Obama Order May Result in More Training for School Police Who Get Military Gear
President Barack Obama is poised to require federal officials to develop additional oversight and required training for local police departments, including school police departments, that receive surplus military supplies from the Pentagon and other federal agencies.
A White House review of programs that provide equipment to local agencies released Monday details a patchwork of inconsistent regulations.Obama has directed staff to prepare an order "directing relevant agencies to work together and with law enforcement and civil rights and civil liberties organizations to develop specific recommendations" about issues like training, oversight, and approval of acquisitions requests in the next 120 days, the White House said in a news release.
Among the programs included in the review was the U.S. Department of Defense's 1033 program, which has provided surplus equipment including military grade armored vehicles, grenade launchers, and weapons to school police departments in at least 22 districts. Civil rights groups sounded the alarm about the defense program in September, saying the use of such heavy equipment by school police further inflamed fears about police infringing on students' civil rights. From a story I wrote then:
"Since the 2012 shooting deaths of 20 children and six adults at a Newtown, Conn., elementary school, districts around the country have stepped up security measures, adding new equipment, police officers, and armed guards.
But civil rights and student organizations have said the role of school police too often extends beyond securing buildings and into routine student discipline matters that should not involve law enforcement, especially for minority students and students with disabilities, who bear a disproportionate share of such punishments.
Concerns about overly harsh discipline are intensified by the presence of intimidating military equipment in and around schools, which 'only exacerbate existing tensions,' civil rights groups said in a September letter to U.S. Secretary of Education Arne Duncan, U.S. Attorney General Eric Holder, and U.S. Secretary of Defense Chuck Hagel."
The 1033 program does not require any civil rights training for recipient agencies, which also include state and local police, the White House report says.
Concerns were sparked by Ferguson
Activists initially uncovered the use of military equipment in schools following the criticism of the heavily militarized police response to protests in Ferguson, Mo., following the killing of an unarmed black teen there by a white police officer in August. Obama ordered a review of all federal programs that provide equipment and support to local law enforcement in response to those concerns. On Monday, he also met with a variety of stakeholders to discuss concerns about police raised in Ferguson since the shooting.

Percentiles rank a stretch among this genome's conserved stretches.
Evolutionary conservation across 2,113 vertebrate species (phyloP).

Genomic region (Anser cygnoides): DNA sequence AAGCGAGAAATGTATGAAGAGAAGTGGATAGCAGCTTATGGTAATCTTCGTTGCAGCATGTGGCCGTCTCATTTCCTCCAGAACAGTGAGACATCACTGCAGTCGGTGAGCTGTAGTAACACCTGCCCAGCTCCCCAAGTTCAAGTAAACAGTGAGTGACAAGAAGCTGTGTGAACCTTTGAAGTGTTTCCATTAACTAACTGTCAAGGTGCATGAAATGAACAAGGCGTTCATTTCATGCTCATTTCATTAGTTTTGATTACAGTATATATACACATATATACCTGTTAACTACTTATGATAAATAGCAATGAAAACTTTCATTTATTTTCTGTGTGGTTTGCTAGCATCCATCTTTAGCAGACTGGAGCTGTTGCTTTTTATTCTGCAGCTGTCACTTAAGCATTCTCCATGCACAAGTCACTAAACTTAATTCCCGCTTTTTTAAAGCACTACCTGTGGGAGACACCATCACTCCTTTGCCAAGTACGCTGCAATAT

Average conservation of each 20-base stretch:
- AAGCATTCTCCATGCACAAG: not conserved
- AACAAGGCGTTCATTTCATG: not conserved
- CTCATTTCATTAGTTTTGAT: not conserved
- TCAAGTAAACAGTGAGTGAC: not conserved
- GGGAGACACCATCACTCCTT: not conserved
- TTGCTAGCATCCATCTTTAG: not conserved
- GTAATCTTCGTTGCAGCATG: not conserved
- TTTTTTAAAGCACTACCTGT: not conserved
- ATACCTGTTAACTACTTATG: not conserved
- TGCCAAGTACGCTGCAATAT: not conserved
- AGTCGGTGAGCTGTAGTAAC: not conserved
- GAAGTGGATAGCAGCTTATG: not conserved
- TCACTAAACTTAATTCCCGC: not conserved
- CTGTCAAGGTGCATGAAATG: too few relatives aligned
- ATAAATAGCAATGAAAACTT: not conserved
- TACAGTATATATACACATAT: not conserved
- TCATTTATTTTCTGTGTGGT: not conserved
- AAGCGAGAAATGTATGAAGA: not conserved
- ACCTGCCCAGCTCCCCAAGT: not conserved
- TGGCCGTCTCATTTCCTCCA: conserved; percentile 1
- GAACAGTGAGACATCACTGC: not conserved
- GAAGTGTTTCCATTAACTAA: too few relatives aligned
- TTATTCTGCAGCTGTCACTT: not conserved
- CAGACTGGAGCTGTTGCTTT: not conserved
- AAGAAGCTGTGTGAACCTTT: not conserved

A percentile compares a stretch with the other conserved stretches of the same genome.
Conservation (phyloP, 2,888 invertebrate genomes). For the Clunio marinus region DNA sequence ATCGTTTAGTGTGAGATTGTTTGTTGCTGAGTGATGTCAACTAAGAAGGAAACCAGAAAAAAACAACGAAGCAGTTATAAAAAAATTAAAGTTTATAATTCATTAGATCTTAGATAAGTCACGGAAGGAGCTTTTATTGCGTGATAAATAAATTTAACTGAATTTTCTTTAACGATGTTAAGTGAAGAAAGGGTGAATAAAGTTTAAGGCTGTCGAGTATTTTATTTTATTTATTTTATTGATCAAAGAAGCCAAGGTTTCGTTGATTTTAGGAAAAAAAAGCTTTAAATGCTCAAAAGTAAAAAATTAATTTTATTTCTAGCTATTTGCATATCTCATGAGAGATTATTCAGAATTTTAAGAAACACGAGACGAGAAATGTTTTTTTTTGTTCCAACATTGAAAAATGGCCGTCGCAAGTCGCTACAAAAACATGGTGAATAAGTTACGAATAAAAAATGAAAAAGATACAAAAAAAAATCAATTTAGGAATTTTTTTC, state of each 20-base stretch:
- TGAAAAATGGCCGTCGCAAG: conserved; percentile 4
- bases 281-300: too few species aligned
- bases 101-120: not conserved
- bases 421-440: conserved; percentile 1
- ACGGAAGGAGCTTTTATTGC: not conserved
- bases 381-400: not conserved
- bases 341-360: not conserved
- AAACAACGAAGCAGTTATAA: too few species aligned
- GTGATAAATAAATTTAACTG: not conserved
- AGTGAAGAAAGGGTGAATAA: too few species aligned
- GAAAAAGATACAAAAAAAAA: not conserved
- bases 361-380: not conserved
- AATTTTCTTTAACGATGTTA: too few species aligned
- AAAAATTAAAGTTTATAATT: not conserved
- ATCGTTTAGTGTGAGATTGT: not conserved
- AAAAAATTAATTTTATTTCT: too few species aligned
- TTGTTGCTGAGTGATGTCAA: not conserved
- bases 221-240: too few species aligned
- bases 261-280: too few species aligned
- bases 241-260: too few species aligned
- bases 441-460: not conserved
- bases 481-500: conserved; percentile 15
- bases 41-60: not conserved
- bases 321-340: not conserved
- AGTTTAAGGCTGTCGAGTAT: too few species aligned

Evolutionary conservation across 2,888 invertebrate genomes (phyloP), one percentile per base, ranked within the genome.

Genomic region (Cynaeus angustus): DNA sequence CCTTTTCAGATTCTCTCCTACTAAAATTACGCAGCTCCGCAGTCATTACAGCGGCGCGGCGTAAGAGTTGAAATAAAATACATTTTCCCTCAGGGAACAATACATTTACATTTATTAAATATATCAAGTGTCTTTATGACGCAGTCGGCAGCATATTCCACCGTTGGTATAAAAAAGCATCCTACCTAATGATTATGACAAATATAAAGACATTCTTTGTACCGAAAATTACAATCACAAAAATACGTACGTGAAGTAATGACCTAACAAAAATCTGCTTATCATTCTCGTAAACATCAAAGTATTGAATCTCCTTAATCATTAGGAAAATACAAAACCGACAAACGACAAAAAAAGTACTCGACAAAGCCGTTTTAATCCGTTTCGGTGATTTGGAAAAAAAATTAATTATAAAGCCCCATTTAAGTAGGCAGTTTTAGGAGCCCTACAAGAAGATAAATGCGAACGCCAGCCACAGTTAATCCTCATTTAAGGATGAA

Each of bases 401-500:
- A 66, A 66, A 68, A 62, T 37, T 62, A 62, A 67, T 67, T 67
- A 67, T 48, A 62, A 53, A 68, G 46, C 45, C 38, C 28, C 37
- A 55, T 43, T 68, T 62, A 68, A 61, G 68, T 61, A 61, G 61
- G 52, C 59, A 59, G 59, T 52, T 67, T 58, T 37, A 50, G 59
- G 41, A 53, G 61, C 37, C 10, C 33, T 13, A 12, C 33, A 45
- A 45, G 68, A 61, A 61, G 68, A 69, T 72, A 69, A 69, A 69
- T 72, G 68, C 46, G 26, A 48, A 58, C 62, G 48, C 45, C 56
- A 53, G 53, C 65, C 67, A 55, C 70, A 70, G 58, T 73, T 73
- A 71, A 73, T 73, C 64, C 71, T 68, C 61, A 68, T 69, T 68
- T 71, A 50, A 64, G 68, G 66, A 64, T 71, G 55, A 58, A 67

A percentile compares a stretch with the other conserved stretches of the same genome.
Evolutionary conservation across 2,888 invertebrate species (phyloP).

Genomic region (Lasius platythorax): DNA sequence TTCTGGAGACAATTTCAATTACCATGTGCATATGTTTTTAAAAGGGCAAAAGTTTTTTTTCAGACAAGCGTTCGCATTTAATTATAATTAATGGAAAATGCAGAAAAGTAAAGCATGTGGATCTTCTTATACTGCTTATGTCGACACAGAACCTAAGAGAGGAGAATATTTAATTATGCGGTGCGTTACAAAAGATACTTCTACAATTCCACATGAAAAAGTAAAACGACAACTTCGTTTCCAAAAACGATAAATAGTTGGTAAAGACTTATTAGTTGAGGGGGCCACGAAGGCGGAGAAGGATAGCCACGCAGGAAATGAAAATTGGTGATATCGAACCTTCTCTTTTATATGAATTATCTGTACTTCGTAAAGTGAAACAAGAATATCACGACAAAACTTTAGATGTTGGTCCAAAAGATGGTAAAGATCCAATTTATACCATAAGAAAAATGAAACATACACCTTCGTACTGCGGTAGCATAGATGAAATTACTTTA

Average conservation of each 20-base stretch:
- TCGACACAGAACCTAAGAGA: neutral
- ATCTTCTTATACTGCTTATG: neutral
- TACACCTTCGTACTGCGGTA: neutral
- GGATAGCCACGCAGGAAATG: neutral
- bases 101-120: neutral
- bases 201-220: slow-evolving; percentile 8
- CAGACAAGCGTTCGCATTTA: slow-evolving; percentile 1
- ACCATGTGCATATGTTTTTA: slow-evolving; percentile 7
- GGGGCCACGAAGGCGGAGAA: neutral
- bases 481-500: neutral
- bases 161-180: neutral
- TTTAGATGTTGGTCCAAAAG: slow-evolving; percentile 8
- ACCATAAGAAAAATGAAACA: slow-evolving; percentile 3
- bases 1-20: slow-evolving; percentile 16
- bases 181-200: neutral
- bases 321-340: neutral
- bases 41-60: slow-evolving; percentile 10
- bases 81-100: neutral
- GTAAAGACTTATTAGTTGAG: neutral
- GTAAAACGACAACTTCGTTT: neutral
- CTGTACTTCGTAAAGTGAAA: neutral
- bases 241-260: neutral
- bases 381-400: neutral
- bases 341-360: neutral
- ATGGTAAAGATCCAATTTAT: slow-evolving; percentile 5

From the White House report:
"Federal equipment programs provide for the reuse of valuable equipment and have contributed to the protection of the public and to reduced operational risk to peace officers, who put their lives on the line every day to keep the American people safe. At the same time, when police lack adequate training, make poor operational choices, or improperly use equipment, these programs can facilitate excessive uses of force and serve as a highly visible barrier between police and the communities they secure. When officers misuse equipment, the partnership, problem-solving and crime prevention collaboration with citizens that is at the heart of effective policing can be eroded. With significantly improved coordination and oversight, these programs can provide more effective and efficient contributions to public safety.
In light of these initial findings, the President should consider issuing an Executive Order directing relevant agencies to address the issues related to equipment acquisition."
What new requirements might come of this?
The White House didn't say exactly what may result from the discussions required by the executive order, but it did provide some examples of possibilities. Among them:
- Agencies may develop an approved list of equipment available for aquisition that has "a legitimate civilian law enforcement purpose."
- Agencies may require civilian review and authorization (by a non-police group like a city council or school board, for example) before a local agency can acquire "controlled equipment" like weapons.
- Agencies may mandate that local agencies receiving equipment have "training and policies in place that address appropriate use and employment of controlled equipment, as well as protection of civil rights and civil liberties."
- Agencies may require "after-action analysis reports" for "significant incidents" involving federal equipment.